Steffen Ahmad is an IT guy with outstanding woodworking skills. He started making cases  as a hobby, sold some on Muffwiggler, then, when somebody thought he gave up, he popped up with a nice selection of Buchla, Serge and Eurorack cases.
WeedyWhizz Euro cases can be built to custom sizes and finish and the website shows an interesting selection of genuinely inspired enclosures with a bit of Buchla boat and early system 300/700 wood sides. In a certain way, they start with the same approach as the 4ms modular rows or Tip Top’s Station 252 but, while the aforementioned cases are aluminum, WeedyWhizz cases are entirely made out of wood with the exception of the hardware – and you know this makes everything sound more analog.
The one that gets my attention today is the little 6U. You get a total 208 HP in a case that feels at home both in a studio and a living. I’m not sure I’d feel comfortable touring with it and bringing it on stage given its beautiful finish and the lack of a proper lid but, please, prove me wrong. Bus boards aren’t included in the build but Steffen has clearly put a lot of effort into making it as easy as possible: you can get a TipTopAudio Studio Bus and slot it in. Everything’s pre-wired and almost ready to go. It will accommodate modules up to 64mm deep and, if you go for the recommended bus boards, you’ll get plenty of power, with 2,6A on +12V, 1,6A on -12V and 600mA of 5V power (Braids, Monome…anyone?)
I bet you could easily convince the maker to paint it the same color of your favourite My little pony character but, you guessed it, I like this case a lot and would certainly go with this Oak and black combo that makes it hard to stop staring at it and start churning out some bleeps and bloops.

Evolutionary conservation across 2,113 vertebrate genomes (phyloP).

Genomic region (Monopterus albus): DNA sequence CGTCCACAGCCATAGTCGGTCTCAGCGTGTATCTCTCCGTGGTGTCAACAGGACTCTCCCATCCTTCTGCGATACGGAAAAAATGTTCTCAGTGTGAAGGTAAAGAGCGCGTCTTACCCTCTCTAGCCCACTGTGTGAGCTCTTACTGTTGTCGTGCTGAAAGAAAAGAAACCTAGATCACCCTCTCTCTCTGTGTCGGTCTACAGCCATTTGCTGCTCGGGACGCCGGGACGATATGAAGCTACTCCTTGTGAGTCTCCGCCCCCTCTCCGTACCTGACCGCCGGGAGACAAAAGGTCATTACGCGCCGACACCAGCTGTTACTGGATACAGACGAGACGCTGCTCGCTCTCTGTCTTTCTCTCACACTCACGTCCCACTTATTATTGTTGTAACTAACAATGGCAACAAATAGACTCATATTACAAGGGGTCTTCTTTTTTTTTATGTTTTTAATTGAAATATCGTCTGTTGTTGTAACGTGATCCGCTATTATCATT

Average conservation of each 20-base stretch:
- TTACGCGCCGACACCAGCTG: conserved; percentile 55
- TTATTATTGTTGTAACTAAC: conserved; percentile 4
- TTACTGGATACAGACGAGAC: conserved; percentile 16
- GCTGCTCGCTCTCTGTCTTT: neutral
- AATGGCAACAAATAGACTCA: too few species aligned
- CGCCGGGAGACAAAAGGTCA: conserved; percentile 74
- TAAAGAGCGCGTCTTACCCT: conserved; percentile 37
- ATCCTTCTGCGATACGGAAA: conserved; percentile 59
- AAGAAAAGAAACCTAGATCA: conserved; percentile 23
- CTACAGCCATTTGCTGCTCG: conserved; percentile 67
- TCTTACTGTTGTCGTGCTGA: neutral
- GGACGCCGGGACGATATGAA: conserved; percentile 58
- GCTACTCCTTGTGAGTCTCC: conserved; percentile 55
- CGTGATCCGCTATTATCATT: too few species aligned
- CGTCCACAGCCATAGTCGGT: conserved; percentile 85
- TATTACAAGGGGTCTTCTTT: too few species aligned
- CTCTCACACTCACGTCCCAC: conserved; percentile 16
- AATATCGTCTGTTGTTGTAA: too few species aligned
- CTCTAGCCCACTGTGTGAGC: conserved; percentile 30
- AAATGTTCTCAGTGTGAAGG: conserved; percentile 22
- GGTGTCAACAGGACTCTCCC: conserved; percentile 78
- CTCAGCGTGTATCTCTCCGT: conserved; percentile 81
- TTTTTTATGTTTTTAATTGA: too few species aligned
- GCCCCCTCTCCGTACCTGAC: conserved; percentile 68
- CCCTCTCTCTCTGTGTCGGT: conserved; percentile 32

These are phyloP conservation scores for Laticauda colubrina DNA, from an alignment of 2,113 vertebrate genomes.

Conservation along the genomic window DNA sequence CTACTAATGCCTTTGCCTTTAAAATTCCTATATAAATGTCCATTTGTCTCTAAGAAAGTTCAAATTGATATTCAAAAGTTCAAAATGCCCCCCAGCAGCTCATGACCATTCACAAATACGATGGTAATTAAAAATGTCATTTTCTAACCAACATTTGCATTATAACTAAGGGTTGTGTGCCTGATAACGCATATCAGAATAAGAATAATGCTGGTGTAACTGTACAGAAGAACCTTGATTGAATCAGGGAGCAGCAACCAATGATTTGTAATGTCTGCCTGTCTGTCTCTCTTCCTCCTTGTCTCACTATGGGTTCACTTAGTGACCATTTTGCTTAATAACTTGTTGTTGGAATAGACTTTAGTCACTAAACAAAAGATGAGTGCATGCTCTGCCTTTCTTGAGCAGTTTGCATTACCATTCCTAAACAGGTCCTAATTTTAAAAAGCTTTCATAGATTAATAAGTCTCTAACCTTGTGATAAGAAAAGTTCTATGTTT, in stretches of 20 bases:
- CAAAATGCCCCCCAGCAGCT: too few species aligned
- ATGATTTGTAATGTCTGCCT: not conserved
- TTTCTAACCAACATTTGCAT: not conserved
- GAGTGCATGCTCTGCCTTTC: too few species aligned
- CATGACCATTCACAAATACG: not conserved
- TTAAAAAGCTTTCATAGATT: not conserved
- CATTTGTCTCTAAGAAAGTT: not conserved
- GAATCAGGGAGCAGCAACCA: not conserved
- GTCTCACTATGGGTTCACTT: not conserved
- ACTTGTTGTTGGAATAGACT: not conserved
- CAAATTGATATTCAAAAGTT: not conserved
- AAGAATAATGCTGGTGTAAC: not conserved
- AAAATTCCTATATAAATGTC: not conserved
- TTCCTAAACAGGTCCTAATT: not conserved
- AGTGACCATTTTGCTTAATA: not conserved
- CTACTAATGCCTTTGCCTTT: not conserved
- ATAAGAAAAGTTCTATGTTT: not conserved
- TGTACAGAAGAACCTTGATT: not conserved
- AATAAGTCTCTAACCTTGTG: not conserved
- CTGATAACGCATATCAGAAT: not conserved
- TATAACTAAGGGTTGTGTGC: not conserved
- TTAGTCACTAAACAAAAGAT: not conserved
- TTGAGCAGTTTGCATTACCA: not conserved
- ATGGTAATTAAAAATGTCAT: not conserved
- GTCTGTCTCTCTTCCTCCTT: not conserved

The Tiny Gem

Sound Machines FMJ3

3 FMJ3 Cases ready to be patched up (picture courtesy of Davide Mancini - Soundmachines

3 FMJ3 Cases ready to be patched up (picture courtesy of Davide Mancini – Sound Machines)

Sound Machines, as you can find out on their website, is “the brainchild of a part electronic developer part musician and a company named SPES, active since 15 years in Italy and Europe in the market of research and development of electronic platforms for appliances, industrial automation, home automation and fitness equipment.”
Their recent plunge into Euro market has brought several interesting modules like the LS1 and LP1 touch controllers and the BI1, the first commercially available brainwave to synthesizer interface. All of their modules deserve a better treatment so I’ll stop right here and promise to continue on a dedicated article.
The FMJ3 is their first modular case. It’s an 84 HP, 3U brushed stainless steel enclosure finished with a nice clear coating that keeps it from getting so dirty it changes color. What sets this tiny silver box apart from everything else is the interesting addition of an integrated VESA 100 mounting hardware. There are so many VESA mounting options on the market that you might even find it hard to make a choice. You could follow Soundmachines’ lead you find pictured here, make it into a modular Octopus Synth or, who knows, maybe your significant other would agree to rip the TV off the wall and revel in your modular’s light show.
On the power side, you get 800 mA on both +12V and -12V, with a 1A 5v build option. Just grab a suitable DC adapter and, there you go, you get a sweet little case that can be used as a tabletop standalone synth, used as a skiff in front of other cases or float above everything else.

The Mysterious Case of the Expanding Modular. Eurorack Case Guide – Part 1

Rosenboom and Buchla: Collaboration in Performance (photo courtesy of David Rosenbaum)
If you’re into modulars, you may have heard several times words like east coast and west [...]

MarcoMarco

Big Fish, Little Fish

By now you are bound to have heard all the hype created around Roland reentering the world of modulars with their presentation of a supposedly Eurorack-type line of modules in the upcoming Messe 2015. Regardless if you spontaneously aligned yourself in the yay or the nay crowd, the pressing question that should trouble modular users and [...]

KonstantineKonstantine

“2014 saw the usual slew of albums from artists dabbling with modular synthesizers and vintage electronics, lacking the gumption to realise the potential of their equipment.”
— Nick Cain (columnist chart, outer limits, Wire 371, Jan 2015)